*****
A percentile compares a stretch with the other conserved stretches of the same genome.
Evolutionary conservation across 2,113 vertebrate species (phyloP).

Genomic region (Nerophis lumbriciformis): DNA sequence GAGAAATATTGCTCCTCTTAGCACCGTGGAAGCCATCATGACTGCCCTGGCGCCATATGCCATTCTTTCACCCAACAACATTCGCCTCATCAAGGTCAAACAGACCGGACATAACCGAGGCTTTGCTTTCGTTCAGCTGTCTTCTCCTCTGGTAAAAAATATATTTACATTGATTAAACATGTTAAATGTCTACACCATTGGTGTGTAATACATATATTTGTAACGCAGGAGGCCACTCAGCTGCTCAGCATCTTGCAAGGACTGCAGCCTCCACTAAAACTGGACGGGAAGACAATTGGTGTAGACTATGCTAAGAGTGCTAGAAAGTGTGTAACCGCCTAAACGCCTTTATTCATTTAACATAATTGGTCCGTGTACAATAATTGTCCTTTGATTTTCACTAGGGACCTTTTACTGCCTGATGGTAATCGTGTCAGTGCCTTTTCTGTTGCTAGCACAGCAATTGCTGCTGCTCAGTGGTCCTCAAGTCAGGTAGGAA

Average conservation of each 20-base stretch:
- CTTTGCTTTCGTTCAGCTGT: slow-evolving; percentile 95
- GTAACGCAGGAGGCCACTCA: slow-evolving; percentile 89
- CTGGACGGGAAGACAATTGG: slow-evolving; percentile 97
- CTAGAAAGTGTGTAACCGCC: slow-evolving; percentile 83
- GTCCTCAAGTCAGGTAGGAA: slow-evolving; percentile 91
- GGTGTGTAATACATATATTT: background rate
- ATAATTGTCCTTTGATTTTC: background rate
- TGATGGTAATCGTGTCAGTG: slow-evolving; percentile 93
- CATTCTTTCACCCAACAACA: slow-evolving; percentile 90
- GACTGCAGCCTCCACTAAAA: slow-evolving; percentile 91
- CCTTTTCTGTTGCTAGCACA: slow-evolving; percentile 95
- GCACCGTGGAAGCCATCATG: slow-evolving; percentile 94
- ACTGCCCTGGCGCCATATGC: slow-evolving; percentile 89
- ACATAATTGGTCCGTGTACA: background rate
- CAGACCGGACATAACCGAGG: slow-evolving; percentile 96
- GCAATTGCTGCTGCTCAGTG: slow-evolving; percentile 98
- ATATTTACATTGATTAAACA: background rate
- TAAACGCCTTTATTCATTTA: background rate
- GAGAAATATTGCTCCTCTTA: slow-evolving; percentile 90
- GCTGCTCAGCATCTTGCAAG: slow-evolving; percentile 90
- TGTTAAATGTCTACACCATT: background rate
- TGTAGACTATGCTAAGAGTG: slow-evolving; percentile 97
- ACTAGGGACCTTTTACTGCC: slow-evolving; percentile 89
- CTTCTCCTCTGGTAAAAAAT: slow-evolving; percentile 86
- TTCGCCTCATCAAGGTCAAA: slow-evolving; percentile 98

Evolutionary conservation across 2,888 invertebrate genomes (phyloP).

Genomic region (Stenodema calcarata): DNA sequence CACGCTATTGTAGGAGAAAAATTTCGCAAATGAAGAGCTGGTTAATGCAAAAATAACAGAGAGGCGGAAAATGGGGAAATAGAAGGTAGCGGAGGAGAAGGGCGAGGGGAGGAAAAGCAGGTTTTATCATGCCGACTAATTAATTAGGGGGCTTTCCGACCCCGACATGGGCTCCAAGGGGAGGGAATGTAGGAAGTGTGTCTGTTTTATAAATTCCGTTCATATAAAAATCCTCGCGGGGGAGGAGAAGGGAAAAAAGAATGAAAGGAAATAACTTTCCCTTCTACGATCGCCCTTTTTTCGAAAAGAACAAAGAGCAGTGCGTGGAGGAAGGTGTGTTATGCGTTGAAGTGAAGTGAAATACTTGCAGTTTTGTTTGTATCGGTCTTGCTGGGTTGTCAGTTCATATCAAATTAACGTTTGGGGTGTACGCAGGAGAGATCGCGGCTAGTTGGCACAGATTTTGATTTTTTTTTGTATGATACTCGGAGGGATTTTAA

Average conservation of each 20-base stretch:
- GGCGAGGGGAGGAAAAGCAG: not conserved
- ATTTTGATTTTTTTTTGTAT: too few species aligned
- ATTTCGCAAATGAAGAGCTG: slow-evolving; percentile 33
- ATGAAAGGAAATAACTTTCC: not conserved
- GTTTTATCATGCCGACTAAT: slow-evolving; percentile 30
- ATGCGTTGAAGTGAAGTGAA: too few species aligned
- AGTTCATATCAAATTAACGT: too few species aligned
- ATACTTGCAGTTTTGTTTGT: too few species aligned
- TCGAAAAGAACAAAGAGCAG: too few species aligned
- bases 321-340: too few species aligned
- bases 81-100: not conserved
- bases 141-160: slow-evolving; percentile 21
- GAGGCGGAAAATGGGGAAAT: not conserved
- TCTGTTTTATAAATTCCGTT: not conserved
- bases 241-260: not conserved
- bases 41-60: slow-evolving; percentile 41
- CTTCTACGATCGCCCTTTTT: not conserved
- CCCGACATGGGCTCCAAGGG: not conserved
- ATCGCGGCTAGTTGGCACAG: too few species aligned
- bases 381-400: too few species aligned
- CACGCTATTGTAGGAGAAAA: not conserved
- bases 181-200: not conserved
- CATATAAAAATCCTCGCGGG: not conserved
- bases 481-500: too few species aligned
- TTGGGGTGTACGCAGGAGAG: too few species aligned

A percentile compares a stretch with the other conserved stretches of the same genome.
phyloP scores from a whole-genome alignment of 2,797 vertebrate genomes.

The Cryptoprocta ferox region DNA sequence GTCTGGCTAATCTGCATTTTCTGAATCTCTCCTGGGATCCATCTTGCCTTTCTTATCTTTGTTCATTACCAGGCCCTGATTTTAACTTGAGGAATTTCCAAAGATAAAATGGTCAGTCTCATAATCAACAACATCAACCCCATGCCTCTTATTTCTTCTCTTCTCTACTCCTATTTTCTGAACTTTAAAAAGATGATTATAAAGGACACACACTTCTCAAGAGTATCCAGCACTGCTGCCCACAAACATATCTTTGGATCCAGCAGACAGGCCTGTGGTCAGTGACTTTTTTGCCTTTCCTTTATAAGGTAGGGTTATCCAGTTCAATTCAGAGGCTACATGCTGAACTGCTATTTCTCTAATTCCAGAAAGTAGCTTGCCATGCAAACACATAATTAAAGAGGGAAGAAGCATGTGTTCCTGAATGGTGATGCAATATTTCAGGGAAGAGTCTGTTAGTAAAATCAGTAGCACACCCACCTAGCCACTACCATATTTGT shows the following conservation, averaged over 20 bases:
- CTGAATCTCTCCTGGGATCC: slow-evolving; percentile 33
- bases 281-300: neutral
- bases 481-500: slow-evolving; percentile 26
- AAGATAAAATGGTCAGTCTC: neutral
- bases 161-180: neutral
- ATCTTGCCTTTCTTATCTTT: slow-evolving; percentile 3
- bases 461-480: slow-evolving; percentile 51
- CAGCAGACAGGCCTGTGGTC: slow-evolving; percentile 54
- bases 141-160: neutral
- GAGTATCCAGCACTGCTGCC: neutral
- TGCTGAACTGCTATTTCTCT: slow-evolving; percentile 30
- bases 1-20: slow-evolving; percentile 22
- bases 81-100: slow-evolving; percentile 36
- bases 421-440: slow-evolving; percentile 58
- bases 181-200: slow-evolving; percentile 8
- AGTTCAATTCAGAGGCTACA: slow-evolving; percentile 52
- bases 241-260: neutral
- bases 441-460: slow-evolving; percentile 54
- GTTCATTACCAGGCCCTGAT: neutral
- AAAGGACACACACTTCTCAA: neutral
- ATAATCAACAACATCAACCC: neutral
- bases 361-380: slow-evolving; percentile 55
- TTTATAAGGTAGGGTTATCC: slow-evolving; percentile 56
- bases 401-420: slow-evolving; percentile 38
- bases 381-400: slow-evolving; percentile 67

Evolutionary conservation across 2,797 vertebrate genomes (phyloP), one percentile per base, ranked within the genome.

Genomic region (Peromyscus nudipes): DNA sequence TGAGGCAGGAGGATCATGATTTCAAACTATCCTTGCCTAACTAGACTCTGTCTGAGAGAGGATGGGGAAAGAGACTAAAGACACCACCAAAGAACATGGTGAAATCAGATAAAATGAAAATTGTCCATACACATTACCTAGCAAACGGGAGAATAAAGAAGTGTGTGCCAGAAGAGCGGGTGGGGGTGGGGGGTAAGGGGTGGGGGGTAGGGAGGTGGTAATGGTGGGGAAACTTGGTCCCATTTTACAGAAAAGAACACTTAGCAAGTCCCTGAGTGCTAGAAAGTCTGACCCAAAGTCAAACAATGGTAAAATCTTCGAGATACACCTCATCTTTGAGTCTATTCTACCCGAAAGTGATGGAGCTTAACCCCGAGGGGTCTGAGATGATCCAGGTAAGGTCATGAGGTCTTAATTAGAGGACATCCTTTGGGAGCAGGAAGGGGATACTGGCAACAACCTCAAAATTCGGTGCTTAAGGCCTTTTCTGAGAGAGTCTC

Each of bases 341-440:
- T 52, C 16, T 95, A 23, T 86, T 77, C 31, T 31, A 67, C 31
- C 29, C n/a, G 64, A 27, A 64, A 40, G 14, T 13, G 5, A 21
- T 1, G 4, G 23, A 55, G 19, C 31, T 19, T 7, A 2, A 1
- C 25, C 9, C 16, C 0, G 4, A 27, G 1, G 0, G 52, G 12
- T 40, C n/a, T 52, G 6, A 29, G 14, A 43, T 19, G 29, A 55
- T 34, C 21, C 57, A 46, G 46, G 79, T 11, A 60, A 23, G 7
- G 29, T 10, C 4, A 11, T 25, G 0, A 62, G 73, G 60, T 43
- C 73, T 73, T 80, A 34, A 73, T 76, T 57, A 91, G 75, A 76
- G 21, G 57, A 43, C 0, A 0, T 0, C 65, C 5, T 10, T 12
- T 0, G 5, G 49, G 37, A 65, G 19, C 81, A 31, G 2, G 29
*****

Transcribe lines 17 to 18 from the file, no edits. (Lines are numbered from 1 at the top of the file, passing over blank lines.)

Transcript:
- ACTGCCCTGGCGCCATATGC: slow-evolving; percentile 89
- ACATAATTGGTCCGTGTACA: background rate